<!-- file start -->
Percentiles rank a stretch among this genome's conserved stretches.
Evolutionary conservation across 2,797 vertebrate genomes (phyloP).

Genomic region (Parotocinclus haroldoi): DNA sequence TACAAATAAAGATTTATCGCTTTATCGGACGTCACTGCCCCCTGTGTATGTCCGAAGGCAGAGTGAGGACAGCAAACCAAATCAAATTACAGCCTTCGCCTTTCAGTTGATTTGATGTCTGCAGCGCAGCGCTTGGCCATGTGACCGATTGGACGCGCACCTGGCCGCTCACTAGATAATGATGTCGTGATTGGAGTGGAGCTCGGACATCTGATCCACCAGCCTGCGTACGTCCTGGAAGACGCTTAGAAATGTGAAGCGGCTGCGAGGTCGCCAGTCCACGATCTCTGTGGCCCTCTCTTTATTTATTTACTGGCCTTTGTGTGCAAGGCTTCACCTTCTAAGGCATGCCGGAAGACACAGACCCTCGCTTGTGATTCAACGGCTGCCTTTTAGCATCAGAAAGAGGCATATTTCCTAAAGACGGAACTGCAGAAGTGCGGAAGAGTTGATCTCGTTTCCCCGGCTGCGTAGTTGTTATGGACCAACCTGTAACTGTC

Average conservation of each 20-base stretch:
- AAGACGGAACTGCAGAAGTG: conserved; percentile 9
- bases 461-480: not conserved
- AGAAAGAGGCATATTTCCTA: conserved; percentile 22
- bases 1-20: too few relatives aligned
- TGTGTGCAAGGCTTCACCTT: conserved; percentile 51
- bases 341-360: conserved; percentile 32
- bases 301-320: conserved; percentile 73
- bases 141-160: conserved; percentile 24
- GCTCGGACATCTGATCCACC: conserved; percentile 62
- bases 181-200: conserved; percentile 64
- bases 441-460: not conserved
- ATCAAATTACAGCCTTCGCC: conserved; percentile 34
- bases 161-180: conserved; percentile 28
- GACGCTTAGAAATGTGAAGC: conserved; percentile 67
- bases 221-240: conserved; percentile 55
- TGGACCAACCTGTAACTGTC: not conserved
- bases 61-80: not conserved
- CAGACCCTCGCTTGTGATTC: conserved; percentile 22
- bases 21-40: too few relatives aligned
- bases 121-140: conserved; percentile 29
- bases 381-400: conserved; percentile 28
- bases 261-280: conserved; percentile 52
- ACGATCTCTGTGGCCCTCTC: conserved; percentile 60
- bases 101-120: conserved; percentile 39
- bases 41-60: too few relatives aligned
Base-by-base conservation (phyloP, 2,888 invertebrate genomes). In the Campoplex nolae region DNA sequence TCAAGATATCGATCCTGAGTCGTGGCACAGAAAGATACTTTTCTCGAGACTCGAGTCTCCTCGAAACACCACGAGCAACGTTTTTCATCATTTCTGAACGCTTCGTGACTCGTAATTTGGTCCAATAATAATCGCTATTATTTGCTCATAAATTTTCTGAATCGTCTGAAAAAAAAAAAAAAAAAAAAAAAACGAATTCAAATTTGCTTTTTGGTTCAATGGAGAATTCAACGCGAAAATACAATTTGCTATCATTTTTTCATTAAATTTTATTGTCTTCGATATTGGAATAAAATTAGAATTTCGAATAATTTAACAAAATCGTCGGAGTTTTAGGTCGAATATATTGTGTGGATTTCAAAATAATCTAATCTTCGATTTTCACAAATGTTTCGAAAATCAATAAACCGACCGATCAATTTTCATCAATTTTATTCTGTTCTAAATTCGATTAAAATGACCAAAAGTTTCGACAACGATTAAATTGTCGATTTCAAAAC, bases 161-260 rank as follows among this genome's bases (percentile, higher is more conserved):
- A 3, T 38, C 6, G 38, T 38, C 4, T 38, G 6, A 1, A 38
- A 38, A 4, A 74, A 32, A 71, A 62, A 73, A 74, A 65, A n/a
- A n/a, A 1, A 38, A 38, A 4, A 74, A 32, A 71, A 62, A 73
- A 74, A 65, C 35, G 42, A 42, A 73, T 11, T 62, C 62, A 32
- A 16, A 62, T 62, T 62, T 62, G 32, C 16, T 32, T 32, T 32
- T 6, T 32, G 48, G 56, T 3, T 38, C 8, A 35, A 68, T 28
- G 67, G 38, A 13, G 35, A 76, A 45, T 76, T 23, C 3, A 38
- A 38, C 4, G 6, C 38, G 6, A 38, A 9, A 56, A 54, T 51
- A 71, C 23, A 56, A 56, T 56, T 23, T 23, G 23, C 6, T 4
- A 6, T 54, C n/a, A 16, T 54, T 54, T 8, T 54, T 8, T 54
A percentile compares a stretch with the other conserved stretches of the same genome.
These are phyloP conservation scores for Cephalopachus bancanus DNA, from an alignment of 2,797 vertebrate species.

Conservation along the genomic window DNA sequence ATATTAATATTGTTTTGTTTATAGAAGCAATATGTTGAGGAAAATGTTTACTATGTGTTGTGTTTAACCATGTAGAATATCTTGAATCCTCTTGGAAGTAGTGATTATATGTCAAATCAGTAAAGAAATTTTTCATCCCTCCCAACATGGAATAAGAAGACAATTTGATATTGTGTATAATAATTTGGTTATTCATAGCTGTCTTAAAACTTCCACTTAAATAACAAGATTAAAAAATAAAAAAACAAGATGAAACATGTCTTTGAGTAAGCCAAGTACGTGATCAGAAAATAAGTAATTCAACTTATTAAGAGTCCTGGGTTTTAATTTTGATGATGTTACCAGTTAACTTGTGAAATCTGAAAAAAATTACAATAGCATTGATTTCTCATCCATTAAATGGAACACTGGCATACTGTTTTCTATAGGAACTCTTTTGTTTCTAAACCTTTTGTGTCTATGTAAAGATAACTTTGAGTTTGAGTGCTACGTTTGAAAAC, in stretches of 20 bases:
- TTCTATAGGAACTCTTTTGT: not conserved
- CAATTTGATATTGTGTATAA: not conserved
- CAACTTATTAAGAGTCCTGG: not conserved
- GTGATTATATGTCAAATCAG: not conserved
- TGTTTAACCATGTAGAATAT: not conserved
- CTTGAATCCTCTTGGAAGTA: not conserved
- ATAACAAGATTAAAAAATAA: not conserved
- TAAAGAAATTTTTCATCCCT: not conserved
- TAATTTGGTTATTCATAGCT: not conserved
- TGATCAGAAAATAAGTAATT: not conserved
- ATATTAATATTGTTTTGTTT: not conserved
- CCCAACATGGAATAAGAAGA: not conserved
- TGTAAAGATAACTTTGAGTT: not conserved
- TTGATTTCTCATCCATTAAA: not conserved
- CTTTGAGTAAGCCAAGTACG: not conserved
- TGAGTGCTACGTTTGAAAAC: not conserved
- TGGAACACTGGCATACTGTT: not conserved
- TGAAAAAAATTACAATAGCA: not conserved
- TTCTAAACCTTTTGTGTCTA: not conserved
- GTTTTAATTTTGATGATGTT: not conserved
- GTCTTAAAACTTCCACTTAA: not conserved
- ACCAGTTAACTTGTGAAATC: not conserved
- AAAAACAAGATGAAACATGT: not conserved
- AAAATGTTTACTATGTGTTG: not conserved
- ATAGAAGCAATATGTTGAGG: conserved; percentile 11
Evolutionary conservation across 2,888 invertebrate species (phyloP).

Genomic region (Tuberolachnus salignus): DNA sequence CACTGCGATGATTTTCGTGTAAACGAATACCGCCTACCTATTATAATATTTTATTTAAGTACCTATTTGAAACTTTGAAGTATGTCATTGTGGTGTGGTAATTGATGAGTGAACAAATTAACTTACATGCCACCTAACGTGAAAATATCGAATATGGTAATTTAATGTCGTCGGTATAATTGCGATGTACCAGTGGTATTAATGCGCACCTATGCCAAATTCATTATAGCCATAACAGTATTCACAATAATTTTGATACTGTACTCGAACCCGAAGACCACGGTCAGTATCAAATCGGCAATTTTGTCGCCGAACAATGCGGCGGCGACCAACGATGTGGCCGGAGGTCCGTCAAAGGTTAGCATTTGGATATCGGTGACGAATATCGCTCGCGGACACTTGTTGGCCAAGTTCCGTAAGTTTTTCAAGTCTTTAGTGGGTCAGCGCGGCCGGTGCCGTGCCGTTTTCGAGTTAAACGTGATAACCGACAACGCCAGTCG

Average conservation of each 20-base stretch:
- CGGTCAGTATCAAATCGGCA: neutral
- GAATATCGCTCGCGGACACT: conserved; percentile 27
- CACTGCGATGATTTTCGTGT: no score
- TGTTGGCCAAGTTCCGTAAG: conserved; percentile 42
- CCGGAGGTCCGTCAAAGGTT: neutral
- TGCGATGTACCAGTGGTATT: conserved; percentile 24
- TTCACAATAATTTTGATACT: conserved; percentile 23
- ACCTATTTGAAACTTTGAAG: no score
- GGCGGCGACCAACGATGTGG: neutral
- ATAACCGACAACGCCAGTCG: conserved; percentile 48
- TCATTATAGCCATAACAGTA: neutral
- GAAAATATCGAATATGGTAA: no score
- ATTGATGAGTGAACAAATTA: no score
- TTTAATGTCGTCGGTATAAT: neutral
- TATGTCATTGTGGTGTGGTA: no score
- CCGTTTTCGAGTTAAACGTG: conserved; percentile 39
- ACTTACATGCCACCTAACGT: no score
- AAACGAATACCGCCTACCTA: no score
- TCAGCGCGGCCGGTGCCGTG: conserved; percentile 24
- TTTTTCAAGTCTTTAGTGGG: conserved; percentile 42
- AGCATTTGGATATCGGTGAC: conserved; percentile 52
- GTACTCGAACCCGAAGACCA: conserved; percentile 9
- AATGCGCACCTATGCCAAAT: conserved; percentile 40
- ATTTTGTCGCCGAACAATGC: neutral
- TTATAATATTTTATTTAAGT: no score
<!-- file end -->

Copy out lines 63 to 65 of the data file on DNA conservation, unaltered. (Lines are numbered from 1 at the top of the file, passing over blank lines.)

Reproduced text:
- GTTTTAATTTTGATGATGTT: not conserved
- GTCTTAAAACTTCCACTTAA: not conserved
- ACCAGTTAACTTGTGAAATC: not conserved